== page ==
If a service wants to be reusable, it needs to be packaged, versioned in a library and communicate to the project which will use it. This approach is fine for projects maintained by in-house development teams where costs can be supported by IT departments but it suffers from different issues and requires us, most of the time, to use the same programming language or specific technology to interconnect process (RPC, IIOP, …), container where code is deployed.

Figure 1: SOA
To allow applications to be developed independently, without such constraints, the decoupling must be promoted between the issuer of a request/message from the service in charge to consume it. Such a new architecture paradigm is called Service Oriented Architecture and uses a transport layer to exchange information between systems. One of the immediate benefits of SOA is to promote a contract based approach to define the Services which are exposed between applications and manage them according to ‘governance rules’.
The SOA approach has been able to federate different teams, tackle problems surrounding the development of more complex projects. This IT transformation is required as companies need to be more agile to adapt to the market needs, information must be provided in real-time and business adaptions need to be supported by existing legacy and back systems.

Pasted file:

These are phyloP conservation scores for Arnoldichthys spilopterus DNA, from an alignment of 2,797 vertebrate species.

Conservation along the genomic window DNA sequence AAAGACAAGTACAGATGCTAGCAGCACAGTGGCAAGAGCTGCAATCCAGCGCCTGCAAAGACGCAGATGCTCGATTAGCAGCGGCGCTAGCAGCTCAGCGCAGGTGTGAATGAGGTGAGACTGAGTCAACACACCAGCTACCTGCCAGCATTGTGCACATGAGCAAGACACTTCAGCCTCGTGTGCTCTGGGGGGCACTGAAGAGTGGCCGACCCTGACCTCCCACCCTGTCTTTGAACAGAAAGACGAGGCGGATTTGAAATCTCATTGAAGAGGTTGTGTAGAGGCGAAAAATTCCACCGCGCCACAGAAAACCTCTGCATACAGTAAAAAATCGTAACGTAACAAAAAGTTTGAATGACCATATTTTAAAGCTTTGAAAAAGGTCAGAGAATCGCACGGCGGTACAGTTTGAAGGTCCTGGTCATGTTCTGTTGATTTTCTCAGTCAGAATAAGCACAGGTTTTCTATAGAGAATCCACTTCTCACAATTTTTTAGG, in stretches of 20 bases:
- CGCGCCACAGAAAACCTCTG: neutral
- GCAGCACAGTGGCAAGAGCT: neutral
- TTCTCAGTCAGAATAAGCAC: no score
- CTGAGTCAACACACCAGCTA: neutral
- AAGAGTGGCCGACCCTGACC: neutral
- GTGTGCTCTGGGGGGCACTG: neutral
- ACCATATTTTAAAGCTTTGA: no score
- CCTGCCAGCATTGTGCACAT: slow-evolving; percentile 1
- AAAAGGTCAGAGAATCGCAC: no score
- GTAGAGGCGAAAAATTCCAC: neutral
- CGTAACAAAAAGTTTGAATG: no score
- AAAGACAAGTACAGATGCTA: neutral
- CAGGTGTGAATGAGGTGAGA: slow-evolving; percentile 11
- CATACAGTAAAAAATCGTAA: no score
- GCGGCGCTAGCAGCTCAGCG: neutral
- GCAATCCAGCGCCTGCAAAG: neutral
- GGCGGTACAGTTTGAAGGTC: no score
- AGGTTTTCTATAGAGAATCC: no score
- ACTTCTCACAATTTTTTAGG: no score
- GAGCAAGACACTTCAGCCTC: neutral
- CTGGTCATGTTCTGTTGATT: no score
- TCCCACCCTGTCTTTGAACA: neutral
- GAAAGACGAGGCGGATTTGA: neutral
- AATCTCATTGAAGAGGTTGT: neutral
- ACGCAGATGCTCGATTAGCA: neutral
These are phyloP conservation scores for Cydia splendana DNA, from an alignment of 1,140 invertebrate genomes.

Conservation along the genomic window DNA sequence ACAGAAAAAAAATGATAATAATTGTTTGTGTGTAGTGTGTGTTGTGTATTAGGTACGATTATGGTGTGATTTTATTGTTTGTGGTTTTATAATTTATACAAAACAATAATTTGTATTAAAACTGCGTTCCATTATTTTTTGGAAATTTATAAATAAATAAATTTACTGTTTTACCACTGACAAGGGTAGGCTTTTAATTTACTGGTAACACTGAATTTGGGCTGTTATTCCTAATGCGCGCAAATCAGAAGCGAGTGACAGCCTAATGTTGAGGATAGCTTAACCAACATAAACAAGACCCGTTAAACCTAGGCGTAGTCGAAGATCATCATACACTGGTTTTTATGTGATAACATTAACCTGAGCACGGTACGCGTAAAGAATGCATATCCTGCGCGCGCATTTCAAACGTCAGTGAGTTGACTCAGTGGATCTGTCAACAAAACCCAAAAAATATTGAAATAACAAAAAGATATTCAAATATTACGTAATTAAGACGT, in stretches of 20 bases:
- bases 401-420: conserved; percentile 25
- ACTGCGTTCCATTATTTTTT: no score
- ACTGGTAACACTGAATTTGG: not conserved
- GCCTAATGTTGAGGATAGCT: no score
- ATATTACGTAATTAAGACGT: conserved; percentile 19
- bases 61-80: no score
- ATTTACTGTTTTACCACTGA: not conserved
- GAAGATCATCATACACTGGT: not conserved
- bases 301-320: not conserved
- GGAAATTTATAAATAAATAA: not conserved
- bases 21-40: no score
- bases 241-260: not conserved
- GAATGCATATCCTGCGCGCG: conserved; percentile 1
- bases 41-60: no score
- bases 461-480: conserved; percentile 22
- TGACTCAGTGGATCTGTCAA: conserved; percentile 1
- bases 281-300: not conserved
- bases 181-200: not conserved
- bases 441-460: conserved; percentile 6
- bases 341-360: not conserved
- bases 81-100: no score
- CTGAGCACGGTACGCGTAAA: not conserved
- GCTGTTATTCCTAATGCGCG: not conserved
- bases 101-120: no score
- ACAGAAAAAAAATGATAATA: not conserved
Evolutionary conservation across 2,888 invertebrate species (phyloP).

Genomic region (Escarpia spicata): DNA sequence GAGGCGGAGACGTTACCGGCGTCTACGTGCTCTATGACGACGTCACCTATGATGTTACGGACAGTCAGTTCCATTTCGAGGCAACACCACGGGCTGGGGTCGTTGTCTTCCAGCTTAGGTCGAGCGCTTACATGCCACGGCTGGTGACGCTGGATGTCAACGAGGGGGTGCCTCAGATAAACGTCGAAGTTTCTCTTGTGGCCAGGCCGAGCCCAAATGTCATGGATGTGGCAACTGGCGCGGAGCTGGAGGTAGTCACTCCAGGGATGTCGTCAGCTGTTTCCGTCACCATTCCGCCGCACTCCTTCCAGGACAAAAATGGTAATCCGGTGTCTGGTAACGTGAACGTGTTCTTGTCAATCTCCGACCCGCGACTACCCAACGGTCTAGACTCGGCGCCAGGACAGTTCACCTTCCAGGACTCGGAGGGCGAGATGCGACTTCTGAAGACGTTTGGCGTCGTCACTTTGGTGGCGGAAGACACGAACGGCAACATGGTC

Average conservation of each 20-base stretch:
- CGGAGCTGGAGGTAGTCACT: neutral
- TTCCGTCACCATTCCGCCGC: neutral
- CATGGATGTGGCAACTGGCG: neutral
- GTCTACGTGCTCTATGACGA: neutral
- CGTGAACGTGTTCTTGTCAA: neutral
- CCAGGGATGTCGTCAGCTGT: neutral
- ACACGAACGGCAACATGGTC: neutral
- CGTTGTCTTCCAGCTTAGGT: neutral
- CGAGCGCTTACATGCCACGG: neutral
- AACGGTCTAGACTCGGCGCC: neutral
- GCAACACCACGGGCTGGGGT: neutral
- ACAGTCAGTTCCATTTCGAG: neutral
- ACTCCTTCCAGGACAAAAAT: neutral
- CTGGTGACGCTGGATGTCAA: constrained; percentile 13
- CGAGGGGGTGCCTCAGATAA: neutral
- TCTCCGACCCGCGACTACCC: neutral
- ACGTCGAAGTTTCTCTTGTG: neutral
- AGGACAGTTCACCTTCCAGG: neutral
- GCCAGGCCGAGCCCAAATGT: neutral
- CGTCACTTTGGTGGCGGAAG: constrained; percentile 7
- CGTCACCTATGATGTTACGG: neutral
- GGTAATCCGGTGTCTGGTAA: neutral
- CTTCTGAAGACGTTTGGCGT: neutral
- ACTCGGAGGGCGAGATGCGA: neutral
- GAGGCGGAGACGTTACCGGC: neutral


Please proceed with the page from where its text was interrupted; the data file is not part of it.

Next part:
While the SOA philosophy has been widely adopted, the learning curve to master XML, XDS Schemas, Web Services and Business Process Engine, the creation and management of transversal teams, the governance needed to manage services and the skills to acquired have certainly been factors in explaining why SOA still struggle to be adopted by corporate companies. Moreover, IT departments are not only concerned by promoting and managing the Web Services and Registry but also to interconnect, exchange, transform and validate information between disparate systems. This integration aspect of IT work has been completely “underestimated” when SOA principles have been elaborated.

Enterprise Integration Patterns